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El Salvador passed the law to adopt Bitcoin as legal tender alongside the United States dollar back in June.
El Salvador has formally adopted Bitcoin (BTC) as legal tender alongside the United States dollar. President Nayib Bukele announced that the country had purchased up to 400 BTC as of yesterday, estimated to be worth approximately $21 million. Bitcoin price is up 1.6% in the past 24-hour and traded around $52,582 at the time of reporting according to metrics provided by CoinGecko. Notably, Bukele noted that the country will be adding more Btc to its reserves with time. “Our brokers will be buying a lot more as the deadline approaches,” Bukele explained.
However, as of reporting time, App Store, Play Store and Huawei had not officially launched El Salvador’s official Bitcoin wallet, Chivo. “Release him!,” Bukele tweeted with anger. The government promised everyone who will use the country’s Bitcoin wallet will get $30 in BTC. The move has attracted huge support from the global crypto community who have alleged to show solidarity by purchasing similar or higher amounts.
El Salvador just bought 200 new coins.
— Nayib Bukele 🇸🇻 (@nayibbukele) September 6, 2021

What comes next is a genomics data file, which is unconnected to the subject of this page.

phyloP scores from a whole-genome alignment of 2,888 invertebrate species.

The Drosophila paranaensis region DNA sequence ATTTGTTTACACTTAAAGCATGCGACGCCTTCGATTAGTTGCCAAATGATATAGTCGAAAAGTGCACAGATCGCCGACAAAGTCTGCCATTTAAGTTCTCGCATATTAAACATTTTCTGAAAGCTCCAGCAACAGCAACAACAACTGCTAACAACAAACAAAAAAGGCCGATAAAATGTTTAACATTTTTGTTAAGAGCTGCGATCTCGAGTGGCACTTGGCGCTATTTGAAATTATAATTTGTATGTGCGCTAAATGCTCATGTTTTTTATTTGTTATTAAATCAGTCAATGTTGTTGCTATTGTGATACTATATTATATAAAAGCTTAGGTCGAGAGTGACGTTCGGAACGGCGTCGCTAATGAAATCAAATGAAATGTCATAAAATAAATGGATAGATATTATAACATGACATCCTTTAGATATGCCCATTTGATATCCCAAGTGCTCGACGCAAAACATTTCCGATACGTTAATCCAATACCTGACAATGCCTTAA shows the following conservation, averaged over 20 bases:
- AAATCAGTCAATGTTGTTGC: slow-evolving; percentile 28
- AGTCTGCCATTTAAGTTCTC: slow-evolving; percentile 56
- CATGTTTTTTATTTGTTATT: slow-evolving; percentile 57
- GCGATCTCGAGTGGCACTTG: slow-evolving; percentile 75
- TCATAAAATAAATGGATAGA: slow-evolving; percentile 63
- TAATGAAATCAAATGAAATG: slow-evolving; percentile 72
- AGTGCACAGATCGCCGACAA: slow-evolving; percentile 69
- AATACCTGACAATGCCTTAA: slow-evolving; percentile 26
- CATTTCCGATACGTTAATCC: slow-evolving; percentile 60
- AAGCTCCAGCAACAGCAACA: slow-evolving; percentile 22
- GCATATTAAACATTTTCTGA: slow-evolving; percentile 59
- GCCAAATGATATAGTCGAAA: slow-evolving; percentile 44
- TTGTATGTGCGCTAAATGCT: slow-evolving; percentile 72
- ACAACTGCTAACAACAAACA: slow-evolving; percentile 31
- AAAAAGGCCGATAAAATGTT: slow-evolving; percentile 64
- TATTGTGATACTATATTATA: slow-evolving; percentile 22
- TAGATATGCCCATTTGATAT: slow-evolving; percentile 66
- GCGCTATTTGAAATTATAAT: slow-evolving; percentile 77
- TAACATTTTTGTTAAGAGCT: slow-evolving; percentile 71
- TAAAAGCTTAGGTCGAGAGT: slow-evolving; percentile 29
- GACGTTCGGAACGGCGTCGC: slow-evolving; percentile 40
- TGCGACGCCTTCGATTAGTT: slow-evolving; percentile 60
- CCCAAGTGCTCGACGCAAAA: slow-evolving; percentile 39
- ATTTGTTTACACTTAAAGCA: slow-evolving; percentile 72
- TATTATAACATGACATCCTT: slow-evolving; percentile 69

Some Bitcoin proponents like Tahinis Restaurants have opted to purchase a higher amount of Btc every hour today. “We heard that Bitcoiners are organizing to buy $30 worth of #Bitcoin tomorrow to support El Salvador bitcoin law. Tahinis Restaurants will buy $300 every hour tomorrow to support this cause,” Tahinis said.
Additionally, a Brazilian crypto community with over 3 million members unanimously upvoted to purchase Bitcoin worth $30 to show solidarity with El Salvador.
El Salvador Adopting BTC as Legal Tender
El Salvador passed the law to adopt Bitcoin as legal tender alongside the United States dollar back in June. In a bid to help the citizens convert Bitcoin to the United States dollar easily, the country previously passed $150 million to facilitate the process.
The process to adopt Bitcoin as a legal tender in El Salvador has been met with notable resistance from different global sectors. Among them, the IMF has warned of a possible financial crisis due to the high crypto volatility and future uncertainty.
However, El Salvador will be viewed as a test case, whereby its success will determine if there will be a domino effect in other countries. “Bitcoin isn’t designed to be a means of exchange so this is an early experiment for the currency,” Philip Gradwell, chief economist at data platform Chainalysis, told CNBC’s “Capital Connection.”
“I think the main use in El Salvador is going to be around remittances and people using it to save some wealth and perhaps just to be some competition to the dollar in the country.”
Other countries in the region including Brazil and Panama are preparing to draft a bill on crypto assets and possibly Bitcoin adoption.